A typical response to the announcement of The National at the Les Schwab Amphitheater—or any reasonably obscure band that headlines a gig at the venue where flip-flop prone pop rockers like Jack Johnson and Michael Franti rule the local demographic—is "What song do they do?"
That question isn't easily answered in the case of The National. Despite a catalogue of six albums, a track used as the mantra for Barak Obama's 2008 presidential campaign and performances on "Saturday Night Live" and "The Tonight Show," it's more a dystopian sound and a wine-guzzling, suit-wearing (read: wouldn't be caught dead on stage in flip-flops) persona that The National has perfected, than a particular song that has rocketed them to success. Perhaps that's why the band has survived a decade and a half of touring as an obscure underdog indie act. It's not built on a one-and-done hollow hit, but has established success based on a concrete foundation of dozens of solid songs, six well-composed albums and a signature sound that has steadily ascended into the popular consciousness.
The National's self-titled debut—an album largely forgotten by many fans who have latched on to the indie rock six-piece after 2005's Alligator—was recorded before the band had ever played a live show or settled into that languid melancholy niche.
"It took a little while, the first couple records were more searching around and writing songs for fun. We didn't have any direction," Scott Devendorf—half of one of two pairs of brothers in the band—explained in an interview with the Source. Scott's brother, Bryan, plays drums, and Aaron and Bryce Dessner play keyboards and guitar, flanking lead singer Matt Berninger. "It took up until the EP right before Alligator, Cherry Tree, I think at that point, we had toured around a little bit and gained some form of false confidence. The songwriting started to gel, and we found some strength in that period."
Growing the cohesive slow-motion sound built on tension and reverb-heavy down-tempo rock, The National began to thrive. Monochromatic vocals from Berninger swim a straight line through molasses—low, thick and slow, but purposeful and pointed. With clearly audible influences like Leonard Cohen and Joy Division, the even-keel of instrumentation makes for comparatively easy listening on the verge of meditative stasis. The reward for the patient listener are the subtleties in Berninger's emotive lyricism and the rare, but coveted flareups of rock madness, like the end of "Mr. November," where Berninger slips out of his trance and screams repeatedly, "I won't f*** us over," as the band builds to pounding chaos. It's not as if every record sounds the same, but once you're aware of The National, you won't ever mistake their music for anyone else.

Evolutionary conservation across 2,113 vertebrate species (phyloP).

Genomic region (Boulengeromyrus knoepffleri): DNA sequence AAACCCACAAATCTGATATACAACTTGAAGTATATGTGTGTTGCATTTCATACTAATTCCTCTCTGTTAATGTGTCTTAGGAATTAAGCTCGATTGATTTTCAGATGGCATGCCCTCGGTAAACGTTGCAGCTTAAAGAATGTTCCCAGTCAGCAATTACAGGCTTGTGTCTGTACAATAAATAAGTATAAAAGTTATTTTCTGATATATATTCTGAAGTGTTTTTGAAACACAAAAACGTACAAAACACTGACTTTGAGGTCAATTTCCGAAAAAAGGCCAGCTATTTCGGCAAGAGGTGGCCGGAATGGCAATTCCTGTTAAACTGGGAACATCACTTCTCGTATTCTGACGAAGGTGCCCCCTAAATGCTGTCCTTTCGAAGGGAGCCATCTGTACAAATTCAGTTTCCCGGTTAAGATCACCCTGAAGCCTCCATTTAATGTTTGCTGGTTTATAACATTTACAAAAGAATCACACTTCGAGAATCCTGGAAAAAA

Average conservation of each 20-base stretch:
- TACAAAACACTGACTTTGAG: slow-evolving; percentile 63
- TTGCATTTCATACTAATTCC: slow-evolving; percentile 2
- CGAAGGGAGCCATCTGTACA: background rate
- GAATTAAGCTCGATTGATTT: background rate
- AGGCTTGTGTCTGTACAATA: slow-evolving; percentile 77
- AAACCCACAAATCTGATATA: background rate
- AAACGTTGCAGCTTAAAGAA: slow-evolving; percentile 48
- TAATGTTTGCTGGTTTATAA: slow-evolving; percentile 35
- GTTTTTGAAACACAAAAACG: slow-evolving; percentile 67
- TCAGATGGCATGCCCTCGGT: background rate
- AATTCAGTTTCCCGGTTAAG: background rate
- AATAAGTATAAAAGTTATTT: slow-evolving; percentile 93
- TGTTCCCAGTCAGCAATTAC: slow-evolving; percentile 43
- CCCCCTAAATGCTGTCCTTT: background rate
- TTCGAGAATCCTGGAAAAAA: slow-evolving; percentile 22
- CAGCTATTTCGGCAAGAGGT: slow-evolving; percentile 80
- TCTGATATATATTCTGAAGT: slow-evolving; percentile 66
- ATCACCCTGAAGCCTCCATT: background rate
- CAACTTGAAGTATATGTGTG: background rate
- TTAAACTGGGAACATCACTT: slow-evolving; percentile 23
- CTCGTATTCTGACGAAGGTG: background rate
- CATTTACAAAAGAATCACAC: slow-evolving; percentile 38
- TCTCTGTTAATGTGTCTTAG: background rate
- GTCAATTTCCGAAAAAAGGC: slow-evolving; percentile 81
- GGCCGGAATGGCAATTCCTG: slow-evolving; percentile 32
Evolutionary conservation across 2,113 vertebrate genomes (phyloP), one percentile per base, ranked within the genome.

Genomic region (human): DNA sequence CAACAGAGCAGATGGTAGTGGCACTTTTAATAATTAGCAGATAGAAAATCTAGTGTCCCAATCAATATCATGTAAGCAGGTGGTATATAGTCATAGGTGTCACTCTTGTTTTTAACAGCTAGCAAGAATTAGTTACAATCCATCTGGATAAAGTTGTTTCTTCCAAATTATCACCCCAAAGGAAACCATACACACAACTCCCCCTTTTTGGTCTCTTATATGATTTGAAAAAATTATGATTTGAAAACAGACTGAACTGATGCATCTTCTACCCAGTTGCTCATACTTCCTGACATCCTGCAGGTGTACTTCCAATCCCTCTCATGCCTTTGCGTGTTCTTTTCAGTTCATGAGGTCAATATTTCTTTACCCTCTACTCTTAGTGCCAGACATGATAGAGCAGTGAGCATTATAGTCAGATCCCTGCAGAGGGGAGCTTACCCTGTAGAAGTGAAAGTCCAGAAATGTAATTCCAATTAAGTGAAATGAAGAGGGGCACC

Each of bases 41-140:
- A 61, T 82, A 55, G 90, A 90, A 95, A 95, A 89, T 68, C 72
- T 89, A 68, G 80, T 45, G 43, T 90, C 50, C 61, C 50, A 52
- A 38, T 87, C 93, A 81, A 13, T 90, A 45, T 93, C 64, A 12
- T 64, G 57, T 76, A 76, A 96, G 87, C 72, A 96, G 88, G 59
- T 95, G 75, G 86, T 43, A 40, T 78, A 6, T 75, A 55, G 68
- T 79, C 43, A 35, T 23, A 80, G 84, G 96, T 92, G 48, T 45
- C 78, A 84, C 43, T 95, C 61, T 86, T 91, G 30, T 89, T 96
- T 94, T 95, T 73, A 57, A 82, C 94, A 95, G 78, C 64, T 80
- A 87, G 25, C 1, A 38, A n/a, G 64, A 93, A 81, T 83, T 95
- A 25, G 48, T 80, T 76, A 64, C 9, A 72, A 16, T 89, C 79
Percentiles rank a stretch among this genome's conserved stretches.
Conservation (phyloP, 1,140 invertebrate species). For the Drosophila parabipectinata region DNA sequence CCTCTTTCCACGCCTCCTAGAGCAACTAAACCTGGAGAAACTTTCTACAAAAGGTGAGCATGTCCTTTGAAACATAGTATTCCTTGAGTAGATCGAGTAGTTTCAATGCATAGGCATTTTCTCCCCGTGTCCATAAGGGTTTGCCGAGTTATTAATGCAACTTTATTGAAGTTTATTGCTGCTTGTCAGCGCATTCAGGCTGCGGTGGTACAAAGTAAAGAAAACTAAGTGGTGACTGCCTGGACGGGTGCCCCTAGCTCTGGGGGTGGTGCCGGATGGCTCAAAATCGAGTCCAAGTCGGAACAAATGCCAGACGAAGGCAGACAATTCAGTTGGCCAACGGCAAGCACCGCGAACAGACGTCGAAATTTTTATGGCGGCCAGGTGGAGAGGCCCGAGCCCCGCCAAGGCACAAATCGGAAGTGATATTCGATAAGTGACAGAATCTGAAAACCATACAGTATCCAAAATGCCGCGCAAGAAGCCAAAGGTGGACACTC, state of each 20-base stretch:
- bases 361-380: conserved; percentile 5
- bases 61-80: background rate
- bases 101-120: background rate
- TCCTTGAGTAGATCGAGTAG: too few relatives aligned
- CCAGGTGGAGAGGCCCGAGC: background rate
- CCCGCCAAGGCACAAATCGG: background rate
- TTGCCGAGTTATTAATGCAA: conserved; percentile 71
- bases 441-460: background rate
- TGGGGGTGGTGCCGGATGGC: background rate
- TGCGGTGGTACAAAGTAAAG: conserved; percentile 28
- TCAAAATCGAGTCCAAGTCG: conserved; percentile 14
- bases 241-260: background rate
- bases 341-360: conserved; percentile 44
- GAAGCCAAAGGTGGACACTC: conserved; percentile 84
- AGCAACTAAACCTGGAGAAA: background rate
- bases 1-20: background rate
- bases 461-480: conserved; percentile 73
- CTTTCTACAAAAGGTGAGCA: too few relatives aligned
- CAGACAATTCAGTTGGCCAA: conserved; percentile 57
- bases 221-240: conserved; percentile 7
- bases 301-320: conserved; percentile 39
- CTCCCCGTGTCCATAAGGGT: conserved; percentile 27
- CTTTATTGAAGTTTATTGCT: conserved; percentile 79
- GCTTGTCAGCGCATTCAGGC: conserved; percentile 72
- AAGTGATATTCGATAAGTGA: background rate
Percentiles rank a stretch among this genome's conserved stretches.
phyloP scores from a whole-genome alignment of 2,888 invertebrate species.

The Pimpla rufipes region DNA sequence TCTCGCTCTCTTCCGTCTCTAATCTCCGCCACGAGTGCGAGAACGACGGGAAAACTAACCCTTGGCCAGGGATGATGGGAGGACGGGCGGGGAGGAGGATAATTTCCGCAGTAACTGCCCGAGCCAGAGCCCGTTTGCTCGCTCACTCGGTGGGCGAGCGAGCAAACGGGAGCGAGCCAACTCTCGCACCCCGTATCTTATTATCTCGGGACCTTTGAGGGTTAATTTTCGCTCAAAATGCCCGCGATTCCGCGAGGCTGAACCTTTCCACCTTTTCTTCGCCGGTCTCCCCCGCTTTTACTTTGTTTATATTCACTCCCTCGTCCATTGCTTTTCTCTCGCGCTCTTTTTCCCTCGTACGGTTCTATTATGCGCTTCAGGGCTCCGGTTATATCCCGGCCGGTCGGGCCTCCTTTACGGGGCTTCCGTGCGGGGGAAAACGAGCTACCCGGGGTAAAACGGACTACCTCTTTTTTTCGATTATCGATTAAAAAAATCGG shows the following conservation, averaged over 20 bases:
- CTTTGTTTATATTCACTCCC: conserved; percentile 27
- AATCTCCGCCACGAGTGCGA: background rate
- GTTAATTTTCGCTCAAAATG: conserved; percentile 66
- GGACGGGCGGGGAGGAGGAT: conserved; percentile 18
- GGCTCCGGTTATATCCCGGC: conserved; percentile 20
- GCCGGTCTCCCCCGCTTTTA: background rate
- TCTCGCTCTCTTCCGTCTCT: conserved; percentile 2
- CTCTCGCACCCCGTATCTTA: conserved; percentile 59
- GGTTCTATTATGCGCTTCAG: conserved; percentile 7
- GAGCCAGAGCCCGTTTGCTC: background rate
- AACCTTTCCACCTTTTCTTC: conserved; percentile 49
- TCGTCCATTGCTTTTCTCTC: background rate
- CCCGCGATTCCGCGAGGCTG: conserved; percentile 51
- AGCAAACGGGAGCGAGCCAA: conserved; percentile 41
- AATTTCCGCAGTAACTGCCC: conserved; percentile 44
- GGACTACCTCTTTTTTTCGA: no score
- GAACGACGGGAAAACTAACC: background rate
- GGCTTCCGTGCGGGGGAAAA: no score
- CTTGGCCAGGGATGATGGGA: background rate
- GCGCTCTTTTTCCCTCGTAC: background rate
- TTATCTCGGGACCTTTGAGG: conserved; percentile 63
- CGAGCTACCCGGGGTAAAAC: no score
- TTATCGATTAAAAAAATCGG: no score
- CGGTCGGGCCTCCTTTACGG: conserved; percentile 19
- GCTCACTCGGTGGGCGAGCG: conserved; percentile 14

"The sound of the band is the sound of the band," explained Devendorf. "I appreciate bands that have a sound. I don't need them to reinvent themselves every time they make a new record. I like that band."
Perhaps that mentality has contributed to The National emerging from middle-of-the-pack touring anonymity and Brooklyn clubs as dark and dank as the band's dense lyrics, to being second only to Outkast on this year's expansive Sasquatch! Music Festival bill.
"It's been interesting and fun to see it develop from small clubs to arenas," said Devendorf. "We realize for bigger audiences the show has to be bigger and brighter and project more. We make music that is somewhat intimate. Trying to retain that has been the biggest challenge—to play the slow, quiet, dark songs in these large arena type places."
Luckily for audiences, frontman Berninger has sorted out the translation formula, which he has confirmed includes a solid amount of pre-show wine. But a different side of the frontman is captured in the recently released, "Mistaken For Strangers" a documentary made by Matt's kid brother Tom Berninger, and filmed on tour with the band. More of an examination of familial relationships than a rock doc, the film currently has a 93 percent ranking on Rotten Tomatoes.
"It's done well; people really like it. We like it," said Devendorf. "For a while it was a bit of mystery. It was a project Tom was working on the side after he was done touring. He and Matt were involved and we were recording. We didn't see much of it until it was done, but we trusted Tom. We didn't know if it was a band documentary, and we weren't totally into that. We were dubious to the viability of him making the footage he had into some rock doc. It was interesting to see how he was able to construct that footage he randomly shot on tour into that story that makes sense and is emotionally moving."
Devendorf also said that the film was revealing of Matt and Tom's brotherly relationship, even to the other members of the band.
"From our perspective, we had been brothers in this band for 15 years and knew the inner personal dynamics, but we never really saw that from Matt, because he was the one without a brother. What we did was see Matt open up on tour and have that sort of relationship that we had for years."
Now on screen and on stage, The National represents the ultimate American musical dream, going from a name that could have ended as presumptuous, to being a nationally known indie rock success story.
The National with tUnE-yArDs
Fri., May 23 | 6 pm.
Les Schwab Amphitheater, 344 SW Shevlin Hixon Dr. | $39.